jasoncrawford

Author, The Roots of Progress (rootsofprogress.org). Part-time tech consultant, Our World in Data. Former software engineering manager and tech startup founder.

Comments

Instant stone (just add water!)

OP here. I will recuse myself from the conversation about whether this deserves to be in any list or collection. However, on the topic of whether it belongs on LW at all, I'll just note that I was specifically invited by LW admins to cross-post my blog here.

Instant stone (just add water!)

Good point, I skipped wood here. This is an old post, I mention wood in my more recent treatments of this topic.

And good point about reinforcing being an old technique! Another thing I learned about after I wrote this post is wattle & daub.

What is “protein folding”? A brief explanation

I'm not a comp bio expert, but the core of @johnswentworth's argument seems to be that “protein shape tells us very little about [protein reactions] without extensive additional simulation”, and “the simulation is expensive in much the same way as the folding problem itself.”

Both true as far as I understand, but that doesn't mean those problems are intractable, any more than protein folding itself was intractable.

So I think you can argue “this doesn't immediately lead to massive practical applications, there are more hard problems to solve”, but not “this isn't a big deal and doesn't really matter” in the long run.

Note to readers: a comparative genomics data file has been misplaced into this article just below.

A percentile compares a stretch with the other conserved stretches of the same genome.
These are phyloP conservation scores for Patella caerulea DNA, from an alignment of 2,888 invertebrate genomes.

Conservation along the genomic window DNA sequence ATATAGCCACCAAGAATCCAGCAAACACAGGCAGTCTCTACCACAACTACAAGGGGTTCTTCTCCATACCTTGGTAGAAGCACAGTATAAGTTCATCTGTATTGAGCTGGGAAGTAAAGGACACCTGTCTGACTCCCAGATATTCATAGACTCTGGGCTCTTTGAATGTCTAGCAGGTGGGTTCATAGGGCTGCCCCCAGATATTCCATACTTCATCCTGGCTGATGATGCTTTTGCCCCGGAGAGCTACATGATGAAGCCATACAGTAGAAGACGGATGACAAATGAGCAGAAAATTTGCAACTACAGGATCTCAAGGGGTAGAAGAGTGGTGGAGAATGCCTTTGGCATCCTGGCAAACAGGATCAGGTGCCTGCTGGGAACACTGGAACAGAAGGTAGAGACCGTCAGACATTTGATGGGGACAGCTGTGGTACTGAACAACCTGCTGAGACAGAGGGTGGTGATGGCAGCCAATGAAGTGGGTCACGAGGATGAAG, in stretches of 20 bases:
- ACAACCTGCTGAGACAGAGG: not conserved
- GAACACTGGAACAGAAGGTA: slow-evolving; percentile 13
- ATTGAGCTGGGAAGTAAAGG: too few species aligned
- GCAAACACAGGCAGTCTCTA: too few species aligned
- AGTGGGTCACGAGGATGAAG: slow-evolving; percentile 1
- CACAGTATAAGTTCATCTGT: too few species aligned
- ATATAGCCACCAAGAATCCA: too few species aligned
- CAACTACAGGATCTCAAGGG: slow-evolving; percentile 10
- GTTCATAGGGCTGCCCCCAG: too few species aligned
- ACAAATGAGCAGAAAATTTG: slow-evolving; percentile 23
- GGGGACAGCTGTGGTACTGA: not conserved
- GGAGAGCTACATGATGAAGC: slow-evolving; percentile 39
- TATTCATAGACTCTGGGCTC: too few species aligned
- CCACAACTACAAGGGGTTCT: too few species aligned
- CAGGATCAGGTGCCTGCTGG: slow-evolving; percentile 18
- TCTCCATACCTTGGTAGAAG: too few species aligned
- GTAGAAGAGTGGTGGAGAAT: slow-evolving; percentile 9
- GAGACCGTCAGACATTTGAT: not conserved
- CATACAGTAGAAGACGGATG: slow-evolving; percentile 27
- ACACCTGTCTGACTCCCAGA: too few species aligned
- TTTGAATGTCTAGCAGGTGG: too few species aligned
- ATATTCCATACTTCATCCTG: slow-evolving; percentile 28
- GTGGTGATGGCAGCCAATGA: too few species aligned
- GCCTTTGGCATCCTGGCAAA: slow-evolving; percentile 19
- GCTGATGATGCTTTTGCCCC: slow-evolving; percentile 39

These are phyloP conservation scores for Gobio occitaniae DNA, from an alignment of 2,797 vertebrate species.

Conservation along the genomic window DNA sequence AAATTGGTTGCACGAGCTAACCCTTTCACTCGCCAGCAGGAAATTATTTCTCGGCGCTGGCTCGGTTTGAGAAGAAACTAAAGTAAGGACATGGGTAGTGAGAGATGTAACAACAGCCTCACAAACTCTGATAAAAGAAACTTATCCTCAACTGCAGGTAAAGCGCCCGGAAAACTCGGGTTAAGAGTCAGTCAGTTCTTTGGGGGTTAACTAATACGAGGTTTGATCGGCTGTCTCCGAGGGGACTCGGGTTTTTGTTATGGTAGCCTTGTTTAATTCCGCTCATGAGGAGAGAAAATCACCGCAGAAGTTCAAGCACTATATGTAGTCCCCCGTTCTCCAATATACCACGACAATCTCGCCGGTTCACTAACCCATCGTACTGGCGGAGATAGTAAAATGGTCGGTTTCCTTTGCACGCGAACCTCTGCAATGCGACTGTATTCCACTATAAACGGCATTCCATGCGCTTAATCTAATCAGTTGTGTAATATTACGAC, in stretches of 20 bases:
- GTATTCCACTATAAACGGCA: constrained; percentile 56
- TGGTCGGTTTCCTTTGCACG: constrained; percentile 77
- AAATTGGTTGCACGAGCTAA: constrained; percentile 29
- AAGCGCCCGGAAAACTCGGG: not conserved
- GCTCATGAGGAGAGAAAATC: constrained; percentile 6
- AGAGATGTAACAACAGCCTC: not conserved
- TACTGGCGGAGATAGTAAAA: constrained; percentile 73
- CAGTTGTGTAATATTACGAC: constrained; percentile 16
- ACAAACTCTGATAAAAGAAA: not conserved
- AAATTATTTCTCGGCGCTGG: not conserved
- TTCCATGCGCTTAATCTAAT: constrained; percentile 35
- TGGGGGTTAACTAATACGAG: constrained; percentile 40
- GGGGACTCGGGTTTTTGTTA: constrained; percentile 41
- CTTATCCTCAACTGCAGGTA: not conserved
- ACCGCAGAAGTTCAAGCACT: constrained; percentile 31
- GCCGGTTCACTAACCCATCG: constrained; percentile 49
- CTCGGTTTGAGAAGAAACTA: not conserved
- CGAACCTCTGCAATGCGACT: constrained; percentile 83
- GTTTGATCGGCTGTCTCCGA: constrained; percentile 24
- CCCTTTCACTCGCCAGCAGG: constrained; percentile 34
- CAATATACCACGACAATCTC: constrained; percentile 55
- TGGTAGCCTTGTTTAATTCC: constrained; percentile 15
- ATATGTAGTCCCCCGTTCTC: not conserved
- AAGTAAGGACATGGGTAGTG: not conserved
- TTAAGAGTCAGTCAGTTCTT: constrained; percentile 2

The 300-year journey to the covid vaccine

Good question, I don't know. Someone pointed me to this technical description of mRNA technology which I haven't read yet, might see if it answers your question though: https://www.nature.com/articles/nrd.2017.243

A review of Where Is My Flying Car? by J. Storrs Hall

Some folks at NYU are doing an interesting project collecting data and case studies on this: Transit Costs Project

A review of Where Is My Flying Car? by J. Storrs Hall

Hm. Very interesting.

EDIT: I just remembered that I think this is mentioned in The Rise and Fall of American Growth and that it was attributed to an increase in specialization

“Prediction” and “explanation” are not causation

Yes, @NeuroStats likes to call it “Granger prediction” for this reason

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